March 30, 2010 — The University of Virginia has offered admission to 6,907 of the record 22,520 applicants for spots in this fall's incoming class. The target is an entering class of 3,240.
The offer rates to in-state and out-of-state Virginians remained about the same as last year, with the target of maintaining U.Va.'s usual ratio of about 69 percent in-state enrollment, said Greg Roberts, dean of admission. Given the state of the economy, he added that he expects a greater percentage of acceptances from Virginia students, for whom U.Va. is a comparative bargain, than for non-Virginians.
The decisions were posted online late Friday afternoon. The fabled thick and thin envelopes – the former signifying admission and the latter wait-listing or denial – are due to arrive in applicants' mailboxes this week.
Of those offered admission, 93.8 percent ranked in the top 10 percent of their graduating classes, and their average combined SAT verbal and math scores increased by 10 points over last year, Roberts said.
"This is perhaps the most talented class academically that we've ever offered to," said Roberts, who oversaw his first complete admissions cycle after being named dean in January 2009. "Additionally, the class is extremely diverse."
While Roberts said it was an exciting time for his staff and for those students who were offered places in the class, he acknowledged the disappointment of those who were denied admission or offered a spot on the waiting list.
"Unfortunately, we were unable to offer admission to all of the students who have had excellent high school careers," he said. "While this week is exciting and rewarding in our office, it's also difficult because we speak to so many disappointed students.
"Every application receives a thorough review. This is a very personal process for our staff. We're building a class here, and we want to try to get to know the students as we evaluate their applications."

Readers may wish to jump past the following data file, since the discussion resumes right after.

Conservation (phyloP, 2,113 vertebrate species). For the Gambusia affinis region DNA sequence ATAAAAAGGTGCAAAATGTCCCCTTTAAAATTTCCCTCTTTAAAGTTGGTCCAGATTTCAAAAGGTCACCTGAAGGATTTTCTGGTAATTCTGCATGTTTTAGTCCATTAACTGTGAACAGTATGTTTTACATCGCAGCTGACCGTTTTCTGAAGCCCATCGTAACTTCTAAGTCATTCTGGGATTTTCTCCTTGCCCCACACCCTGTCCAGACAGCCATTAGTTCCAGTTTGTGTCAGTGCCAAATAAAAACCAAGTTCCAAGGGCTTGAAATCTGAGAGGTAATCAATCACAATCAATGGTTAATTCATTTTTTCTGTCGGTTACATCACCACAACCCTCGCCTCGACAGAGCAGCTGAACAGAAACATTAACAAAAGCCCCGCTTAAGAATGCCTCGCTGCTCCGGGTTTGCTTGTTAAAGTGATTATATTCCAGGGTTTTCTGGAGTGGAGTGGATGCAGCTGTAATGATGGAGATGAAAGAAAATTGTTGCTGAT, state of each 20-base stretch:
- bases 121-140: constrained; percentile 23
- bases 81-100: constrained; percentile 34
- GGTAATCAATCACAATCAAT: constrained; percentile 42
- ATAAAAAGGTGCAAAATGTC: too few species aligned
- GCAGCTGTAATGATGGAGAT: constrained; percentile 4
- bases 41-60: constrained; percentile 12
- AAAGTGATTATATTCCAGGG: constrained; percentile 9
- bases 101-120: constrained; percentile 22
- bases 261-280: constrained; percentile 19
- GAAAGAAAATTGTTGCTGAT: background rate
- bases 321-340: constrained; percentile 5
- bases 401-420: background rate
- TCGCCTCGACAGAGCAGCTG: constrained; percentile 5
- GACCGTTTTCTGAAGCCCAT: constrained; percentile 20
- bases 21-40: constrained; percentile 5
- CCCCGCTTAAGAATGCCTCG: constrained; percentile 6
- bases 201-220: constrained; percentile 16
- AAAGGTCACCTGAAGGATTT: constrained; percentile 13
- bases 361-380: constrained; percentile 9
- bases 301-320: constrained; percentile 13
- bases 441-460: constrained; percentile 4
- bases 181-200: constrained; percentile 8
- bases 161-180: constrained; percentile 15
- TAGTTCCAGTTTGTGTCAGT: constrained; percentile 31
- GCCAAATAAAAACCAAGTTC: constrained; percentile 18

At the Jefferson Scholars Selection Week, an event held last week for 100 finalists for the University's top undergraduate scholarships, Jefferson Scholars Foundation President James Wright cited a list of accomplishments culled from their résumés.
One took first place in physics at an international conference for young scientists held in Poland. Two were elected governors of Girls State. Two are published authors. Two own their own businesses. There is a pipe organist and a world chess champion. One invented the "Apod," a device to aid dementia patients. One wrote a piece of state legislation. Another won a Washington, D.C.-area "best actress" award.
At U.Va., students apply to one of four undergraduate schools: The College of Arts & Sciences, and the schools of Nursing, Architecture or Engineering and Applied Science. (After two years, students may apply to the McIntire School of Commerce or to a five-year program in the Curry School of Education that leads to bachelor's and master's degrees. After three years, they may apply to the Frank W. Batten School of Leadership and Public Policy.)
The toughest school to get into this year was the School of Nursing, which saw a 22 percent rise in applications. Fewer than 20 percent were offered places in the incoming class.
The Engineering School also saw its applications rise significantly, by 12 percent.
The economy has had other effects. Financial-aid figures are not yet available, Roberts said, but anecdotally, "We have had more conversations with families about aid than in any year in recent memory." The University 's financial aid program, AccessUVA, meets 100 percent of students' demonstrated need, providing loan-free aid packages to the most financially challenged and capping loans to other aid recipients.
Between now and the May 1 deadline for students to accept or decline their admission offers, the University will host five "Days on the Lawn" for accepted students, who are invited to spend a day at the University, taking classes, touring dorms and eating in the cafeterias, among other activities.